Christmas Island – A Festive Story…
Christmas Island sits in the Indian Ocean just off the Indonesian coast, and is mostly famous for the island’s millions of Red Crabs, not red noses or red breasted robins… so why does it have possibly the most festive name you could imagine?
Christmas Island red crabs (Gecarcoidea natalis) make an annual migration to the coast of the Indian Ocean for breeding. (Source)
The story begins in 1643, Captain William Mynors is aboard the Royal Mary, an East India Shipping company vessel, on a journey to trade for exotic cargo such as indigo dye, silks and teas never before seen in England. During this particular voyage he sees a curious island in the distance, assuming it to be undocumented and uninhabited already, he names it after the day…
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Specimen of domestic apple, collected by Charles Bailey in 1917, from Manchester Museum’s Herbarium Collection.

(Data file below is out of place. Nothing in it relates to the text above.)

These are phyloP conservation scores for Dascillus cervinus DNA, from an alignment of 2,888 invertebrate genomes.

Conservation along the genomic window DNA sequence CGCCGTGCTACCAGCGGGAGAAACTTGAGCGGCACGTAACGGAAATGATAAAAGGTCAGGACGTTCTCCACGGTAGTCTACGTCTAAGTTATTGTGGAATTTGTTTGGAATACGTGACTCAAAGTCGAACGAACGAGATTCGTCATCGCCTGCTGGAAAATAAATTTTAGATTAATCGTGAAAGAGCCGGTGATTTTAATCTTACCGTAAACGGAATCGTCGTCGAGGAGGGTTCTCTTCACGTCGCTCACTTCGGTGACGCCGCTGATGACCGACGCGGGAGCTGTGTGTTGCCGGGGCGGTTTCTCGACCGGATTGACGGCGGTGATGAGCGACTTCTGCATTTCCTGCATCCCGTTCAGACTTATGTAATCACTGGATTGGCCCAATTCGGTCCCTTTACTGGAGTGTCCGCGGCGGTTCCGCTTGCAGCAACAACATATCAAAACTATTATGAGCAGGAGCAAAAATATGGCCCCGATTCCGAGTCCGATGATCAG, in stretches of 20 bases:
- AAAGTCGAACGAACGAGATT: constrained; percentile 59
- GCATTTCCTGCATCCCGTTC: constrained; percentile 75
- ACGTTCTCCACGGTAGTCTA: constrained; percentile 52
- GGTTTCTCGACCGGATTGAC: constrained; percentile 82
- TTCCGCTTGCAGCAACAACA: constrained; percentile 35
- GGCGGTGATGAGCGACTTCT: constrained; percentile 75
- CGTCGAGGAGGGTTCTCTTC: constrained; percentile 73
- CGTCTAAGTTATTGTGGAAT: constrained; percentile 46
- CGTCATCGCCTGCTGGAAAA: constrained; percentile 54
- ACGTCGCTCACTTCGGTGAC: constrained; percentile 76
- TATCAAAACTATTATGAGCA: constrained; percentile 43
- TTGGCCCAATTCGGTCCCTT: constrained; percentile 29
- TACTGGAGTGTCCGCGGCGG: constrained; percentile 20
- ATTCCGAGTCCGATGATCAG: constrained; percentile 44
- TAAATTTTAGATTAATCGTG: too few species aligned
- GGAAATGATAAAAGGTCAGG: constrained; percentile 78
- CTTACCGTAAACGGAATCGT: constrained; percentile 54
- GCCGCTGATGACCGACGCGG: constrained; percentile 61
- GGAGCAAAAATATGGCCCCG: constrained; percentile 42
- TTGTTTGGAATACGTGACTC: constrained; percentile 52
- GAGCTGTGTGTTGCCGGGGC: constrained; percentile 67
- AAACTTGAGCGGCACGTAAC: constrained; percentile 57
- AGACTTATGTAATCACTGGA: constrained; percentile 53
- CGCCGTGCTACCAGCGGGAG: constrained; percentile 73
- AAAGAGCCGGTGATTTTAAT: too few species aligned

A Christmas Toast
Who doesn’t like to have a toast at Christmas?
The Anglo-Saxon tradition of Wassailing was most likely enjoyed throughout Britain many years before Christianity. The beginning of each year greeted by ‘the Lord of the manor’ with a toast of waes hael, meaning “be well” or “be in good health” and with his followers replying drink hael! And although it was traditionally done on New Year’s Eve, wassailing was also celebrated by some on the twelfth day of Christmas.
Old Christmas, Illustrated London News 24 Dec 1842 (source)
A Traditional Recipe
The wassail drink was originally made from a warmed ale or cider, blended with curdled cream, roasted apples, eggs, cloves, ginger, nutmeg and sugar (today a lighter version is more common with just added spices and honey); it…